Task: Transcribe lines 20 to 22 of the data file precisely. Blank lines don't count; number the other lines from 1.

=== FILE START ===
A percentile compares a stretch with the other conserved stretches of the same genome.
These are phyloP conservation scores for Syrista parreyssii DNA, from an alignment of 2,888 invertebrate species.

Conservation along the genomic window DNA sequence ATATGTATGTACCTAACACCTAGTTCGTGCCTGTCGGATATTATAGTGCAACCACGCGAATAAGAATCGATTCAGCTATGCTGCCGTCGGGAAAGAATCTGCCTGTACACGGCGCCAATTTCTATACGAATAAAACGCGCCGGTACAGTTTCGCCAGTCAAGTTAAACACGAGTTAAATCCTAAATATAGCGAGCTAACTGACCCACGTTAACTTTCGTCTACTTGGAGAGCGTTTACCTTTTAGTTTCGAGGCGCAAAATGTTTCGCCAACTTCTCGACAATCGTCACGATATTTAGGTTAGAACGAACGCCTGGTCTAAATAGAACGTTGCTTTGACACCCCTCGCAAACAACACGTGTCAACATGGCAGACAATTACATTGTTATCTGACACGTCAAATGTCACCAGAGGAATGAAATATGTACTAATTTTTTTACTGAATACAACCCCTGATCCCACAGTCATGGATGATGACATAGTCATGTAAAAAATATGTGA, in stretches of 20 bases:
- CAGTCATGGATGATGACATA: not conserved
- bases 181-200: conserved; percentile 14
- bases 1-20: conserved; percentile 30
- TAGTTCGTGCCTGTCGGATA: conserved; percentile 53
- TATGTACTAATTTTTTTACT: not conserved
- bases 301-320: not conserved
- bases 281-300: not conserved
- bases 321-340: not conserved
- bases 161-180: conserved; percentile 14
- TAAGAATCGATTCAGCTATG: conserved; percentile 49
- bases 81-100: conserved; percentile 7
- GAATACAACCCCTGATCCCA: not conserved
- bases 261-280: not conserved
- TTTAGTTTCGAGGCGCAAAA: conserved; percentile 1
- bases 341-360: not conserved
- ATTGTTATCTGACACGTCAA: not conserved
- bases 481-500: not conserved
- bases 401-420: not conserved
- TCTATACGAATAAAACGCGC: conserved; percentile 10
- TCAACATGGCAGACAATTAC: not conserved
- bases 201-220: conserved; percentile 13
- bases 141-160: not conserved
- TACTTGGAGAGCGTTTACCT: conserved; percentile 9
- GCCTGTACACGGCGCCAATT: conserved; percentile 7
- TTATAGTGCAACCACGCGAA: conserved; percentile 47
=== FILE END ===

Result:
- bases 481-500: not conserved
- bases 401-420: not conserved
- TCTATACGAATAAAACGCGC: conserved; percentile 10